Nail down the deal. Before you commit, find out who is supplying the  gear. If you are expected to bring editing gear, then define the rate and what is expected of you. Most of these gigs are on a 10-hour day-rate, but define the call and end times. If the camera crew gets an early start, your call time (and the start of 10 hours) might not be until noon. Make sure you know who is covering meals and how the expenses are being handled (air fare, hotels, car rental, per diem, mileage, parking, etc.).

Which NLE to use. This is often a matter of personal preference, but on some jobs, one over the other becomes the client’s decision. A set-up with several editors working in collaboration is best handled using Avid Media Composer and Avid or Facilis shared storage. Live ingest and quick turnaround of the CEO’s keynote is also best handled with Avid Media Composer and Avid i/o hardware. When those are the criteria, odds are the production company will be supplying the gear. You just have to know how to use it. Apple Final Cut Pro X is great for a lot of the convention video work being done, but I’ve also had clients specify Adobe Premiere Pro, just so everything is compatible with their home operation or with the other editors on the same gig.

df2116_trench_4_smRemember that with Adobe Creative Cloud, the software needs to “phone home” monthly for continued authorization. This requires an internet connection to log-in. If, for some reason, you are going to be out of internet contact for more than a month, this could become an issue, because your software will kick into the trial mode. That may be sufficient to get you through the project, but maybe not.

Video standards. Before you start any editing, make sure everyone is on the same page. Typically video packages are going to be produced and finished as 1080p/29.97 or 1080p/23.976. However, if you are recutting the highlights from a large corporate keynote presentation, odds are this was recorded with broadcast cameras, meaning that the project will be 1080i/59.94. But don’t assume that a US conference is always going to be only using US TV standards. A large European company holding an event in the US might want to stay consistent with their other videos. Therefore, you might be working in 1080p/25. As with many things in life – don’t assume.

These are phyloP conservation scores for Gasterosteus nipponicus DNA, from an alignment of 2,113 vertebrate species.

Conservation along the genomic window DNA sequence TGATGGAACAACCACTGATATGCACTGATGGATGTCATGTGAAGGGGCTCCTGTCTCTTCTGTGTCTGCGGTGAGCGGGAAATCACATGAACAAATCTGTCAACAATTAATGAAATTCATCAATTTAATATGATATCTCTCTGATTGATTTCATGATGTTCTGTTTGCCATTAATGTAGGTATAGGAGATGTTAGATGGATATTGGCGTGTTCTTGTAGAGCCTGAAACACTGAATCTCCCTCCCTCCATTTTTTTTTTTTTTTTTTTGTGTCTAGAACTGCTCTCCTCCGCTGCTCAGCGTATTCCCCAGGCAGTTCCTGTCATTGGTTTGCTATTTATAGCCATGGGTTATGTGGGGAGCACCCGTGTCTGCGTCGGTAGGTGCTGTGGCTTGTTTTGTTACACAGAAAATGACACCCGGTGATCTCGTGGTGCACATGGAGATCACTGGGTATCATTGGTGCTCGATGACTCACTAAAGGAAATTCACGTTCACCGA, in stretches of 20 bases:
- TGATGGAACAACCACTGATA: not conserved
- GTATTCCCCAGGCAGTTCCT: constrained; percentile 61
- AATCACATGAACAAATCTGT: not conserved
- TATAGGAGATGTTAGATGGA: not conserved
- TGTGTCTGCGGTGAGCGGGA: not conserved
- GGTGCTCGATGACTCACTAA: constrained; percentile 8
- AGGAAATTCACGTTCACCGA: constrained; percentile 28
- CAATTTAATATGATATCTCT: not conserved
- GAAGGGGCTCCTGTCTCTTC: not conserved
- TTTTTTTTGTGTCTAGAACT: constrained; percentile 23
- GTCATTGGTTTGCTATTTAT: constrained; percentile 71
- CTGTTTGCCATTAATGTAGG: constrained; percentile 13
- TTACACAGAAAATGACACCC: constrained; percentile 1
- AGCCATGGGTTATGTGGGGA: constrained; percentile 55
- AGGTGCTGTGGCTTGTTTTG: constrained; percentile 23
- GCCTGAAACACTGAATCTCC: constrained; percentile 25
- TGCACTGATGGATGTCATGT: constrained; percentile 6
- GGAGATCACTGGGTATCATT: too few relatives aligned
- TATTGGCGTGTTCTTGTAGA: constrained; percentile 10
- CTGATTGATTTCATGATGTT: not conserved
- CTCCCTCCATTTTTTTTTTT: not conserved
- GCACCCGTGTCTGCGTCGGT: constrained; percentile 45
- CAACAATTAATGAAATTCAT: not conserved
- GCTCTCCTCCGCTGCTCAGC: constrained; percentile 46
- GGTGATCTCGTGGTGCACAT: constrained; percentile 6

Mac versus PC. Inevitably you’ll run up against the compatibility issue of passing files and drives between Macs and PC. Maybe you are in a team of editors with mixed systems. Maybe you have a Mac, but the client is PC-based. Whatever the circumstance, know how you are going to exchange files. Some folks trust ExFAT-formatted drives to work cross-platform. On a recent job, only the PCs could mount the LaCie drives that were formatted as ExFAT, whereas Seagate drives were OK on both platforms. Go figure. My recommendation is to have all the Macs install Tuxera (to read NTFS drives) and have the PCs install MacDrive (to read HFS+).

Media drives. Speaking of drives, who is supplying the drives for the edit? Are you expected to bring them or use your internal drive? Is the client supplying drives and will they be compatible? If you are supplying the drives, you probably still need to factor in time to copy the media, projects and final masters back to the customer’s drive at the end of the job. All of this means connection compatibility is important. Newer Macs work with USB 3.0 (compatible with USB 2.0) and Thunderbolt 1 and 2. Most newer PC laptops generally only connect to USB devices, with a few that also support Thunderbolt and/or eSATA.

Unless you are all Mac-based, drives that connect via USB 3.0 will give you sufficient speed and will connect cross-platform. In you own a Mac with Thunderbolt, then it’s worthwhile to pick up a few adapters. For example, I have FireWire 800, Ethernet, DVI and VGA adapters and they’ve all been useful. In addition, my MacBook Pro will also connect via HDMI to external video and audio monitors.

df2116_trench_3_smCamera card readers. When it comes to media, card readers are another concern. Since post is largely file-based these days, you are going to have to be able to read the media and the files provided by the camera crew. As an editor, you can’t really be expected to provide a reader for every possible camera type. For instance, Canon C300 cameras record to CF cards, which will normally plug into most common, multi-card readers that plug in via USB. However, if the crew is using an ARRI Amira that records to CFast cards, then you’ll need a different reader. Same if they were using something that records to Pak, P2, SxS and other media types. Therefore, it’s best when the camera crew supplies a reader that matches their  camera. That’s something you need to get straight with the company hiring you before the gigs starts.